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The Man of Jasmine & Other Texts
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The Man of Jasmine & Other Texts

4.38 of 5 stars 4.38  ·  rating details  ·  94 ratings  ·  13 reviews
In 1970, Unica Zurn, the companion and lover of the Surrealist artist Hans Bellmer, threw herself from the sixth floor window of their apartment in Paris. Her suicide was the culmination of thirteen years of mental crises which are described with disarming lucidity in The Man Of Jasmine, subtitled Impressions from a Mental Illness. Zurn's mental collapse was initiated when ...more
Paperback, 199 pages
Published December 1st 1994 by Serpent's Tail (first published January 1st 1971)
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Nov 12, 2012 knig rated it 4 of 5 stars
Recommended to knig by: NateD
Shelves: 2012, disturbia
The Man of Jasmine is an autobiography, but highly stylised. And because Unica Zurn mingled with a surrealist crowd in the 1940s and 50s, (Ray, Michaeux, Ernst) as a result both of her liaison with Hans Bellmer and also her anagram poetry and automatic painting, its real easy to fall prey to contra-Fundamental Attribution Error (which here means overvaluing the situational status quo vs personal attributes) and assume Zurn is engaged in surrealistic existential angst, buoyed by her well document ...more
Eddie Watkins
All of these “texts” revolve around Unica Zurn’s obsession with “The Man of Jasmine”. She first encountered him among jasmine flowers in a garden vision after fleeing her mother’s revolting folds of flesh. To young Unica he was the pinnacle of love and she secretly married him. For the remainder of her life he alternately haunted and solaced her, a vision of purity leading her to heights of joy, then over the edge into depression. In her obsessive imagination he became linked with Herman Melvill ...more
Nate D
Even better than her semi-autobiographical tale of almost-pre-teen-angst, Dark Spring, Unica Zurn's more overtly autiobiographical account of her years of battling what seems like a kind of severe bipolar disorder is somehow both more real and far more surreal, as she meticulously documents both the strange and captivating visions and thought so of her elevated moods along with the crippling stasis and boredom of her hospitalizations during the depressive stretches. Along the way, the terribly r ...more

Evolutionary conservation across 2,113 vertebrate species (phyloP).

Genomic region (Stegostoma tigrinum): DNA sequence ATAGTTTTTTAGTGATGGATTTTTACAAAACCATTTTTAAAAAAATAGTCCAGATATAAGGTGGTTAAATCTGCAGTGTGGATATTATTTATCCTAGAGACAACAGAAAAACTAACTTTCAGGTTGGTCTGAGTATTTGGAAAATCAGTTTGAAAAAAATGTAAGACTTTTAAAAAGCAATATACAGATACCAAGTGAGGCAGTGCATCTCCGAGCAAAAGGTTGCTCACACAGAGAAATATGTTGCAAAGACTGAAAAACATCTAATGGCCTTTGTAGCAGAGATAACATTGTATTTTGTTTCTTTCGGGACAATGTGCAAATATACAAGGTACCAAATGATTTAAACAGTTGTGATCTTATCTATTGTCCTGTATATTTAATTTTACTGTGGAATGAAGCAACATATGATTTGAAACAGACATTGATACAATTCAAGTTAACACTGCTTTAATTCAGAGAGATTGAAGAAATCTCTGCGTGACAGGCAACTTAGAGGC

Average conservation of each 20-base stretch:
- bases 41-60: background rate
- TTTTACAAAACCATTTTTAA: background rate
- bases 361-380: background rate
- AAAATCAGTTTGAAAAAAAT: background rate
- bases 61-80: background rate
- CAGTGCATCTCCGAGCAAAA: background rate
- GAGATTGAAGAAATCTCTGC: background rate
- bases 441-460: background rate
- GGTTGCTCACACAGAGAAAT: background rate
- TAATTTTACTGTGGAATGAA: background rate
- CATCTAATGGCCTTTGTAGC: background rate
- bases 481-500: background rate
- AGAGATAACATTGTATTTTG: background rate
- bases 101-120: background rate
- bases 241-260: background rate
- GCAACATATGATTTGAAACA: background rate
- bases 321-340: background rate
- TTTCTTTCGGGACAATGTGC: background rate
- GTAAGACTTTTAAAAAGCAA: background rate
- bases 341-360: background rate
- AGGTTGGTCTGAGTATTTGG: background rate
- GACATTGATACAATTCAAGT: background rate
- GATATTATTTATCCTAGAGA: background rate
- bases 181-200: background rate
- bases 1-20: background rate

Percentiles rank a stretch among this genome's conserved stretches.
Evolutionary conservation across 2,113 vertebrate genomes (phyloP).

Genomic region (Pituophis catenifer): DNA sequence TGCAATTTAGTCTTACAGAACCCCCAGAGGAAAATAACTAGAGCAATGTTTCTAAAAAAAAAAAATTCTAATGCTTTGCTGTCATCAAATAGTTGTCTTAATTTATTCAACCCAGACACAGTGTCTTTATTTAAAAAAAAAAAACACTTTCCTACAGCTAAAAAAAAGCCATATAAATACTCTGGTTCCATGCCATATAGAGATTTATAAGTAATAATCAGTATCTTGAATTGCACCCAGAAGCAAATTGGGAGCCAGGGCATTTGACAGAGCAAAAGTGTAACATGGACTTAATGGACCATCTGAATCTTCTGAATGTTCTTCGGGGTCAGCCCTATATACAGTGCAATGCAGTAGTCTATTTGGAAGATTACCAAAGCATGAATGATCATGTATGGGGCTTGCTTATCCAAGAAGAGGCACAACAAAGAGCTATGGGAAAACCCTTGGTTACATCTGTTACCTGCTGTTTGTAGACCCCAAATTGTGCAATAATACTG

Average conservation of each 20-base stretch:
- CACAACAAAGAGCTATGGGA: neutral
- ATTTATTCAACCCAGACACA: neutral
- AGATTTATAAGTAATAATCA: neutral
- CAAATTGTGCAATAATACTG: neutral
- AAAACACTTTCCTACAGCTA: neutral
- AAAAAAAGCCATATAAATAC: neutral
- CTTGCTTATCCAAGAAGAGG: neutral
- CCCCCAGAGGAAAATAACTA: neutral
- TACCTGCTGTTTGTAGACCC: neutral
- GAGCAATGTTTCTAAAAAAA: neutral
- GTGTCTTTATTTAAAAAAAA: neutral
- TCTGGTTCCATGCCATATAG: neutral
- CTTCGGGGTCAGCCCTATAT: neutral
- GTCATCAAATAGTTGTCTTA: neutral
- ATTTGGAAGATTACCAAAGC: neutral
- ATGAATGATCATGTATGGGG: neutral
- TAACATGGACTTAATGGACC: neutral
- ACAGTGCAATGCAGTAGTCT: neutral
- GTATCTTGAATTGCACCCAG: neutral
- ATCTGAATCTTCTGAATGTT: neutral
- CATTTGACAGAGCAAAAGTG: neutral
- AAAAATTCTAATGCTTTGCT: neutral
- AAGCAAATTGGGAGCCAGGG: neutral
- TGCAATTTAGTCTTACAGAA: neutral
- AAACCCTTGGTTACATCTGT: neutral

Un relato de los abismos de la locura; una pluma maldita, loca, triste y dolorosa. Probablemente uno de los libros más duros y escalofriantes que he leído este año.
"[el hombre Jazmín]la vieja visión que en los momentos de mayor necesidad entró en su niñez como un gran ejemplo para salvarla del mundo de los mayores, incomprensible y sospechoso."
For those who don't know, Unica Zürn was a surrealist luminary who dated Hans Bellmer and who had a psychotic break when she met Henri Michaux. Michaux reminded her of "The Man of Jasmine," a fictional character she "married" when she was six. Two of the stories in this book document her mental break and, damn, it's intense.

She's not the most beautiful of writers, and honestly, the prose is fairly pedestrian (is it the translation?) but what she has to say, how she documents her falls from "norm
Nicholaus Patnaude
When The Man of Jasmine grows leather wings, the magic sparkling sands in his sack can tie the night back together once again.
I'm reading this in French. This book is the easiest way to find out how it feels to be a schizophrenic hallucinating woman in the 20th century. Unica Zurn was Hans Bellmer's partner for years.
Intense and disturbing recollection of mental collapse.. beautiful, surreal moments mixed with a cold clinical style...not for the faint of heart..will never think of sewing machines in the same light again..
The best introduction to Zurn's work. Worth reading for lovers of Henri Michaux, too --he was, Zurn believed, the Man of Jasmine, a figure of whom she'd dreamed ever since childhood.
Oh, this is one of the most important books in the world to me.
A cause of great shifts in how I think about language/hidden messages in the everyday
If you want disturbing.....but from an authentic and rare voice.
Unica Zurn was a singular talent.
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Unica Zürn was a German author and painter. She is remembered for her works of anagram poetry, exhibitions of automatic drawing, and her photographic collaborations with Hans Bellmer.
More about Unica Zürn...
Dark Spring The House of Illnesses Unica Zurn: Alben Mörk vår & Jasminmannen El trapecio del destino y otros cuentos

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“Large shapes — like wings — float up to her, opening and closing — gently at first — until they slowly fill the room and she has the impression that she is in the presence of apparitions which are not at all related to this world. None of her acquaintances has ever mentioned similar apparitions to her. These beings — she can not describe them in any other way, reveal that they have the clear and frightening intention of encircling her. They exude a feeling of dissipation, of annihilation, and her forgotten childhood fear of the horrible and inexplicable returns to her. Whenever these birdless, greyish-black wings fly up too close to her, she raises her hand in a sudden anxiety and fends them off. They retreat for a moment into the background of the dark room, then approach once again, and slowly she gets used to this strange presence until she notices that the wings are insubstantial and can fly straight through her upright body, as if she herself had become bodiless. This both entrances and appalls her. Looking at them carefully, these creatures have in fact nothing terrifying about them — they lack eyes and faces, and they radiate an enormous dignity, an uncanny seriousness, something very noble.” 1 likes
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